The private respondent contends that the appeal was properly dismissed because the record on appeal did not comply with the requirement that it should contain "such data as will show that the appeal was perfected on time." He noted that no mention was made therein of the filing of the appeal bond on January 6, 1966. He stressed that this information was necessary to determine if the appeal had been seasonably made.

In his authoritative work on the Rules of Court, Chief Justice Manuel V. Moran observed that the purpose of Section 6 was to enable the appellate court to determine by merely reading the record on appeal if a case had been elevated to it within the reglementary period. In fact, he said, this was the reason for the addition to the original provision of the phrase "together with such data as will show that the appeal was filed on time" when the Rules of Court were revised in 1941. 9

Obviously, this amendment would become useless and its purpose completely defeated if it were interpreted as directory in nature as to allow the appellate court to exercise discretion to give due course to appeals upon mere proof of the seasonable perfection of said appeals. In other words, we would have the same issues and the same waste of time that were sought to be eliminated by the amendment. 10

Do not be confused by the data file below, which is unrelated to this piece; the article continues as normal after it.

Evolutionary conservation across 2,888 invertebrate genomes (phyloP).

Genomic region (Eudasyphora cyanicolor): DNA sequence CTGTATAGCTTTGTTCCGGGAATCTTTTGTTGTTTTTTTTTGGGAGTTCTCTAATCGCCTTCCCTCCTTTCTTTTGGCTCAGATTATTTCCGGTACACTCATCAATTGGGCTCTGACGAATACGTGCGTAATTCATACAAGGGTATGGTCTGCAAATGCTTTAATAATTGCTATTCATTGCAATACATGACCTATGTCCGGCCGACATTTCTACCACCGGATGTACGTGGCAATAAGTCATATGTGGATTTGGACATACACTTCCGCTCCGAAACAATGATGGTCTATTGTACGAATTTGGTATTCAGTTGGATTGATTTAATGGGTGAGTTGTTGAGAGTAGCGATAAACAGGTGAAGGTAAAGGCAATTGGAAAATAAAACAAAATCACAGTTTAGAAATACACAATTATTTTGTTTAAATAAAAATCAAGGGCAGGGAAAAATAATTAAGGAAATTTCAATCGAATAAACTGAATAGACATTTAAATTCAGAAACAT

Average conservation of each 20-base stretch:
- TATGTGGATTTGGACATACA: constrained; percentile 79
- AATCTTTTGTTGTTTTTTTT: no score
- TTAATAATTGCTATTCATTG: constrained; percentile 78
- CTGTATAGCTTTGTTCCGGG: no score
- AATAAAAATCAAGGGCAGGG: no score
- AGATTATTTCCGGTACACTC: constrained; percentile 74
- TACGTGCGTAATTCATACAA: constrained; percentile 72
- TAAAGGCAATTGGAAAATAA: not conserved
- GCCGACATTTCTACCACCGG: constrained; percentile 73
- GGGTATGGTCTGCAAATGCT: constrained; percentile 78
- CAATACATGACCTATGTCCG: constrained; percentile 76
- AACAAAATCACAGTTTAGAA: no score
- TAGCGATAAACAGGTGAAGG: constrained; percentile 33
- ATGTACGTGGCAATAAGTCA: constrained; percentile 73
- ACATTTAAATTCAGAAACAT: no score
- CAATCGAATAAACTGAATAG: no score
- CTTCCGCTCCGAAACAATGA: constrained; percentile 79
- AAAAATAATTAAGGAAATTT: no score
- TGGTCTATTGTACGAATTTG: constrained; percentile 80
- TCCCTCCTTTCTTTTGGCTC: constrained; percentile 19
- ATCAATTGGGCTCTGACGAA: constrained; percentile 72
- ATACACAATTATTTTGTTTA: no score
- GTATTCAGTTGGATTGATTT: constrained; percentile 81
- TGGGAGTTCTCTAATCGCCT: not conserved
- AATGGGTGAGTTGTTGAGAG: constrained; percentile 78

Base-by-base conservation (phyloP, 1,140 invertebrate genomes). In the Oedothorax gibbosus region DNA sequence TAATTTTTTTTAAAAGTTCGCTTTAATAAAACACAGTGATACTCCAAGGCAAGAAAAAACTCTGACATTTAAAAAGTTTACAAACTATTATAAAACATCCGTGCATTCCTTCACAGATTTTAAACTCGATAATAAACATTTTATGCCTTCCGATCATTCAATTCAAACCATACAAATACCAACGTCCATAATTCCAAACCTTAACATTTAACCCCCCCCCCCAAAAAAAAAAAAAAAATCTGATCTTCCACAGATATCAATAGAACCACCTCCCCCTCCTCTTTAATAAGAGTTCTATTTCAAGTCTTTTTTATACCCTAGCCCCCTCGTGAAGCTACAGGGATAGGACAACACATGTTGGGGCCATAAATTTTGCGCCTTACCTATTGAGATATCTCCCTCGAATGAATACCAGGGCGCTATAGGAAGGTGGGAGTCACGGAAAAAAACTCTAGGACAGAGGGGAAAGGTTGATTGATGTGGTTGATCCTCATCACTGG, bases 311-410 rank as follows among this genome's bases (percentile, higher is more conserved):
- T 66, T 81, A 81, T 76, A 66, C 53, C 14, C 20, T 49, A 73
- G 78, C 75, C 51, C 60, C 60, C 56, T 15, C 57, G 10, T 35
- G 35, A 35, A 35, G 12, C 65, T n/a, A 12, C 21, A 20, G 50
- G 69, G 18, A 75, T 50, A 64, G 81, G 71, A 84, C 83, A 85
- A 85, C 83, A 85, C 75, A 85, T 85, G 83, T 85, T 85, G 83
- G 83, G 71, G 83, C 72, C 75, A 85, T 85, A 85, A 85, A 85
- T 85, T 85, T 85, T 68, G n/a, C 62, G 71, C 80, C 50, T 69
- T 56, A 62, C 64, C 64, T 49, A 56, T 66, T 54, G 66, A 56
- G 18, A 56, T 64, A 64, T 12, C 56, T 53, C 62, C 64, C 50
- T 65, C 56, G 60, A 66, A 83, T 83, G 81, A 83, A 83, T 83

Thus, in Government of the Philippines v. Antonio, 11 the Court held through Justice J.B.L. Reyes that the requirement was "mandatory and jurisdictional." In that case, the record on appeal was held insufficient for not including the data required by the rule regarding the material dates to show "that the appeal was perfected on time."

It should be mentioned at this juncture, in justice to the respondent court, that its resolution of December 29, 1967 was based on this case.

In subsequent cases, however, the Court has been disposed to be liberal in the interpretation of the above-cited rule, and to regard substantial compliance therewith as sufficient. In Saura Import and Export Co., Inc. v. Court of Appeals, 12 for example, it was held:

The petitioner claims that the dismissal of the appeal by the respondent appellate court is improper since there was substantial compliance with Section 6, Rule 41 of the Revised Rules of Court in view of the presentation of the xerox copies of the cover and first page of the original record on appeal showing on the right upper margin thereof the date when the original record on appeal was filed in the trial court. The petitioner further claims that the respondent Bank never objected in the trial court that the original record on appeal was not filed on time and, therefore, estopped from questioning the same in the respondent appellate court.